There are cheaper places to get pasta in Tokyo – like Saizeriya and Pronto, but if our meal choices were based on maximum cheapness, then you’d be standing outside the convenience store with a cup noodle. The great thing about La Boheme is that it’s immaculately produced and you also get fantastic Japanese service thrown into the mix.
The regular menu is kind of standard – what you’d expect from any Italian place in Tokyo – pasta and pizza. However, for Cheapos, La Boheme is a lunch destination, so your choices will be from the lunch menu and the lunch menu is 100% spaghetti. Prices for a plate of spaghetti range from 600yen for the Japanese favourite – karashi mentaiko (a marinated roe of pollock) and nori (seaweed) through to 950yen for the salmon and spinach with a cream sauce. Other toppings/types include melanzane (tomato and eggplant) for 650yen, steamed chicken for 750yen, shrimp and aojiso (a Japanese herb) for 800yen as well as carbonara, desperato (like a bolognese with chillies) and shimeji mushrooms.
For an extra 150yen, you get a ‘lunch set’ which includes a decent sized salad and a bowl of soup as well as unlimited access to the self-serve drink bar. The drink bar includes hot and cold tea, coffee, juice, soft drinks and on certain days red and white wine. Yes, you read that correctly – unlimited wine for 150yen! This does vary slightly from store to store. When I went to the Ginza store (pictured below) they only offer the wine on Mondays and Tuesdays. Others may offer it from Monday to Friday. As with most ‘lunch sets’, none of this applies on the weekend so if you turn up for lunch on a Saturday, expect to order ala carte from the weekend menu and to pay for your drinks.
On this particular trip to La Boheme, I went for the shrimp and aojiso. As usual, the spaghetti (note not fresh like Via Mama) was cooked al dente and the toppings were tasty – nothing to write home about though. As I mentioned in the intro, La Boheme is about the experience. Global Dining – the company that runs La Boheme – is renowned for producing unique decors and not skimping on the experience. The kitchens of many branches are located righ in the middle of the store, so you see all the steam, flames and activity going on while you enjoy your meal. It’s also obvious from the service that there are fewer of the minimum wage part timers you’ll see at other low price establishments. The staff at every branch I’ve been to seem to genuinely enjoy their job and want you to enjoy your experience as well. When I used to frequent the Kita-Aoyama branch, the manager asked to exchange business cards, saw us off each time by following us out to the street and bowing and then followed up with an email to say thank you for visiting their store. All this after we spent about 800yen each!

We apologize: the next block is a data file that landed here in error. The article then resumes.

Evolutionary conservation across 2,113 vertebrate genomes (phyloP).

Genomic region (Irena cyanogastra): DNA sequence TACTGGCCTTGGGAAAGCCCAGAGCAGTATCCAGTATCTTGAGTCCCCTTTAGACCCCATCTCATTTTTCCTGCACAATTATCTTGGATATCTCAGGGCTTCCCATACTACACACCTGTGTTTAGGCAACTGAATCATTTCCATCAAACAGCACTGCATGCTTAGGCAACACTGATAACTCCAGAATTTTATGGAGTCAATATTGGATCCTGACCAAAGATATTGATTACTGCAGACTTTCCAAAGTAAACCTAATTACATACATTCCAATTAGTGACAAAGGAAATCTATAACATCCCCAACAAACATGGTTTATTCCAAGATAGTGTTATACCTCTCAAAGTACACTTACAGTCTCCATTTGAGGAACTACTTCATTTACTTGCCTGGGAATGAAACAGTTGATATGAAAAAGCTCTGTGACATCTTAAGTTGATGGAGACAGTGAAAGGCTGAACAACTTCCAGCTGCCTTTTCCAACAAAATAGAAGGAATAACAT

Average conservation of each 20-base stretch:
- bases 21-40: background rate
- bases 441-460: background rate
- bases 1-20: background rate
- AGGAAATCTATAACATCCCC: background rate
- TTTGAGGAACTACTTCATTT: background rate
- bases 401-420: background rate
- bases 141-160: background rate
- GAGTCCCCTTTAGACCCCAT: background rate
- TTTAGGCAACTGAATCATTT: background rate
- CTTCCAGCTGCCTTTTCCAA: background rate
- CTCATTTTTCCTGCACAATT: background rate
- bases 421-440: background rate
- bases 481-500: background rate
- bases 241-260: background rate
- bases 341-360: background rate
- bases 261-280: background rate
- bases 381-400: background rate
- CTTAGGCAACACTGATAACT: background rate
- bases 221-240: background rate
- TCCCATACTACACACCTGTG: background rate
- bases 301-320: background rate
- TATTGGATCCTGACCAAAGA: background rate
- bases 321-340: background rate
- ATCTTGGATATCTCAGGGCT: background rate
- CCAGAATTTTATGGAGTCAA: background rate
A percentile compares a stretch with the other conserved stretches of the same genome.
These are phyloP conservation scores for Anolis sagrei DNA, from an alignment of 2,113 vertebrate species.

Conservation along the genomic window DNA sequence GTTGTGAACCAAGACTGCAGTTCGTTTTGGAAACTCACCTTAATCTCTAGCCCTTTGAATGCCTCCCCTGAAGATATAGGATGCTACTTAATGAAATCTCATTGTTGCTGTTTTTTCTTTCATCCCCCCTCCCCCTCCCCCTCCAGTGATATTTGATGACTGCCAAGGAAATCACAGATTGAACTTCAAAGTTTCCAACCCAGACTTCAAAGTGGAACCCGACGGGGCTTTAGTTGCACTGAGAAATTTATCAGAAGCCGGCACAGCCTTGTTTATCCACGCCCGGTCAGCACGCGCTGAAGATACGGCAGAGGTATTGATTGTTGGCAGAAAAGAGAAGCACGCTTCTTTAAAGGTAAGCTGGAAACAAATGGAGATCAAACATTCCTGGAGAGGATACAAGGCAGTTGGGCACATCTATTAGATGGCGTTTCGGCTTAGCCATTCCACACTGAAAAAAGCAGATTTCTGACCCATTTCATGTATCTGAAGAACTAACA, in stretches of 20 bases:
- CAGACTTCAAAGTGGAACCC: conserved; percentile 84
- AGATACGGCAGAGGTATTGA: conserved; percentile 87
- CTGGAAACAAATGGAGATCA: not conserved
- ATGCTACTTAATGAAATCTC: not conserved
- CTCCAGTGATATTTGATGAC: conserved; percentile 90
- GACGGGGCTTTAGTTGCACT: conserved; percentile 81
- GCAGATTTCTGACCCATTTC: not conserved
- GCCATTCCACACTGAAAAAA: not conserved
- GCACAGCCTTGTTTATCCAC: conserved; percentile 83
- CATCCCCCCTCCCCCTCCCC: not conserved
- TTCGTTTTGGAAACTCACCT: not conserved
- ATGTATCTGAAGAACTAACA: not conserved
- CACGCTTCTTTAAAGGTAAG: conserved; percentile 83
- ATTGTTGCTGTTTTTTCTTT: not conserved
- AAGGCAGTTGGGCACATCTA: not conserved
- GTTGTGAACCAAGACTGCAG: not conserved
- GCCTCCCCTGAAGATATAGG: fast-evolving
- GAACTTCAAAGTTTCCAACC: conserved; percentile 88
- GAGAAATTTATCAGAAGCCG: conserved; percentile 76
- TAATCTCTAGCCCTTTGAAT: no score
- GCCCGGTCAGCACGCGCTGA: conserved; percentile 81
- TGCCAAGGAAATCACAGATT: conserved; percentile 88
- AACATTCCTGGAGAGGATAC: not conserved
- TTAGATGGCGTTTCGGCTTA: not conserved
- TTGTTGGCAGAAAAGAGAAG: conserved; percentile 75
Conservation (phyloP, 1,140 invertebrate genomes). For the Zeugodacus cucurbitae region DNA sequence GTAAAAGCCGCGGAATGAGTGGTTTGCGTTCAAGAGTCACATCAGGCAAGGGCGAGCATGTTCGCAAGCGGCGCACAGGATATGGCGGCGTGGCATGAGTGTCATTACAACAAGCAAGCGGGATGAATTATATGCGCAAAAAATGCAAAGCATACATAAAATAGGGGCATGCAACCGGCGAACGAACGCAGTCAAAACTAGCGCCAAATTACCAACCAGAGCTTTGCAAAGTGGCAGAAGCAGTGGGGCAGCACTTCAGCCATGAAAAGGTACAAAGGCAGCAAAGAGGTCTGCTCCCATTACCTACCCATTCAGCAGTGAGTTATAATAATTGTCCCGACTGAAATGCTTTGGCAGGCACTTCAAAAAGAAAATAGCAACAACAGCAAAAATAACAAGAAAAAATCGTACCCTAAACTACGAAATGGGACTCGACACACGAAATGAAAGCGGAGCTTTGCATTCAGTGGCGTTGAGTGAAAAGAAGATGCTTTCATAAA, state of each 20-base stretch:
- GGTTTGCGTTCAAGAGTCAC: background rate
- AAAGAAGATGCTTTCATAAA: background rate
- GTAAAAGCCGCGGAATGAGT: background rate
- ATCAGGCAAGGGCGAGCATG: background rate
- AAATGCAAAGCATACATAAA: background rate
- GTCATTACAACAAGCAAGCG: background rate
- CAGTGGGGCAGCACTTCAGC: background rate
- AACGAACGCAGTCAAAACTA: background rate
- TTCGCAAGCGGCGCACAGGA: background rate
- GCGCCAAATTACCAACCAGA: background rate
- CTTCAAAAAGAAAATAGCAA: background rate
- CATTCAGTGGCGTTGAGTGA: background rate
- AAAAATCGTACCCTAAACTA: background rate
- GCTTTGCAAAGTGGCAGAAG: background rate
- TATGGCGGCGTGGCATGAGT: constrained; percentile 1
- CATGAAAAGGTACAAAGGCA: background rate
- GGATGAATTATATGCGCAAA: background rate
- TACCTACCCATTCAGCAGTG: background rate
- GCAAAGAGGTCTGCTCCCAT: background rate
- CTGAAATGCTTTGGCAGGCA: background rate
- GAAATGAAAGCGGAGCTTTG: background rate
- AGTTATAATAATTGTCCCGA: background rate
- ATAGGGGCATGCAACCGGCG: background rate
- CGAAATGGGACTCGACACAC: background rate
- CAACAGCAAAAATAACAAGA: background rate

My only criticism of lunch at La Boheme is also one of its strengths – the menu rarely changes. Although they do have a ‘pasta of the day’ which seems to last for more than a few days.
Although the menu is fairly standard across all the stores, there are some variations depending on the location and some more unique architecture and decor at a few of the stores. Of particular note are the store in Shirokane which is located in a unique looking building with a terrace facing a tree lined avenue. The branch in Minami-Aoyama is also quite different – the chequer board dance floor and the disco ball provide a rather surreal lunch environment. Although I haven’t dined there, the branch next to Shibjuku-Gyoen also looks really interesting with very high ceilings and a mezzanine.
|Locations:||Ginza (2), Odaiba, Shinjuku Gyoen, Shibuya, Omotesando, Kita-Aoyama, Koto-Doori, Minami-Aoyama, Nishi-Azabu, Azabu Juban, Shirokane, Ebisu, Daikanyama, Setagaya, Sakurashinmachi, Jiyugaoka, Motomachi Chukagai (Yokohama)|
|Cheapo Tips:||Find out what day they have the free wine and don’t go back to work.Ask your waiter for the freshly grated parmesan cheese – they might grate it at your table,|
|Web:||http://www.boheme.jp/ [Site in Japanese]|
Tokyo and Japan have a reputation for the strange and unusual museums.